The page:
Op-Ed: Hurricane Ian and the coming climate crash
Hurricane Ian, which is heading toward Hurricane Irene’s path, could be the most destructive to hit the United States in recent years. Not only will it bring record-breaking winds and rain, but it’s capable of breaking at least seven other climate records
I watched Hurricane Irene sweep across the Mid-Atlantic on Sunday, causing widespread destruction in the Northeast, and though the storm caused my family a great deal of anxiety, my focus remained on what it would mean to the planet if the United States experienced a strong hurricane like Irene.
As it approached, a few days before Irene, a team of climate scientists and other researchers released a report suggesting that the Earth’s future could be grimly affected by a coming warming of the planet. In the report, they suggested that at least half of the world’s greenhouse gas emissions – that is, the carbon dioxide and methane that scientists believe is the most damaging part of fossil fuel emissions – will have to be removed from the atmosphere by 2100. Their analysis, they wrote, shows that the United States and China will lose the most if their emissions are unabated and that it’s “very likely” that the world would see the largest temperature increase if emissions remain as they are. (Note: The second line of the U.S.’s emissions for 2008, for example, reads “Emissions from fossil fuels in 2008 were 9.3 million metric tons.” A Metric Ton is equal to the weight of 3,280 pounds.)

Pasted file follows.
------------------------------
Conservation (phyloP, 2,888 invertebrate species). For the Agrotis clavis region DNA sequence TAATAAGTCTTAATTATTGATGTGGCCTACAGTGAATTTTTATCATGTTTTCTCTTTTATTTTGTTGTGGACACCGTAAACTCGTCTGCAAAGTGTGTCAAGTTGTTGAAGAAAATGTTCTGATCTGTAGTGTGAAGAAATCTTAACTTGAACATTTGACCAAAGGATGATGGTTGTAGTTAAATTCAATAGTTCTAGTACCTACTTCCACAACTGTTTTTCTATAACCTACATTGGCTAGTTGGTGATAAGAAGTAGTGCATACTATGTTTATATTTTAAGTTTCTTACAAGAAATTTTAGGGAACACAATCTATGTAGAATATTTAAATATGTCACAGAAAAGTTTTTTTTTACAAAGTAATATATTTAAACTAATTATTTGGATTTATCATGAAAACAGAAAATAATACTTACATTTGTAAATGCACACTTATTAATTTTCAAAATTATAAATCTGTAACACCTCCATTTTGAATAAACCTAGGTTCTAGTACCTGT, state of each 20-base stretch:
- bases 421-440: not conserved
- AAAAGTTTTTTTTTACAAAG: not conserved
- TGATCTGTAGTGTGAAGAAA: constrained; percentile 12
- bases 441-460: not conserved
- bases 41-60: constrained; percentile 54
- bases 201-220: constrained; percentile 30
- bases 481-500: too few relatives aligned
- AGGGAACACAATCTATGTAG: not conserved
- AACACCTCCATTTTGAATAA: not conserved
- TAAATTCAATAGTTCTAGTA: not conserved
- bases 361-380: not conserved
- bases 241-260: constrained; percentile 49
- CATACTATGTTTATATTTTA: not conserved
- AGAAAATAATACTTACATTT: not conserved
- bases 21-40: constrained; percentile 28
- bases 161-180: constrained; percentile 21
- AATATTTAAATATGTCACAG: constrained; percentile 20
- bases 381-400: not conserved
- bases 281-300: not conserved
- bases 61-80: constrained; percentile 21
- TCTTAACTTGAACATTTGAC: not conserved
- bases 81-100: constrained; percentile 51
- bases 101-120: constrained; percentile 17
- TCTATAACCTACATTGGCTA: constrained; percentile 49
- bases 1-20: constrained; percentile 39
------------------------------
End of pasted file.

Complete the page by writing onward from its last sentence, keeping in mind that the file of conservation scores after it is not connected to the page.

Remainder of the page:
The scientists suggested that the world’s emissions would have to peak sometime around 2020 before the world could achieve a 2 degree Celsius (3.6 Fahrenheit) rise in average temperature. By 2100, they calculated, emissions would have to be cut in half and the temperature rise would be closer to 1.5 degrees Celsius. They noted that the report was an “empirical assessment of what the climate would look like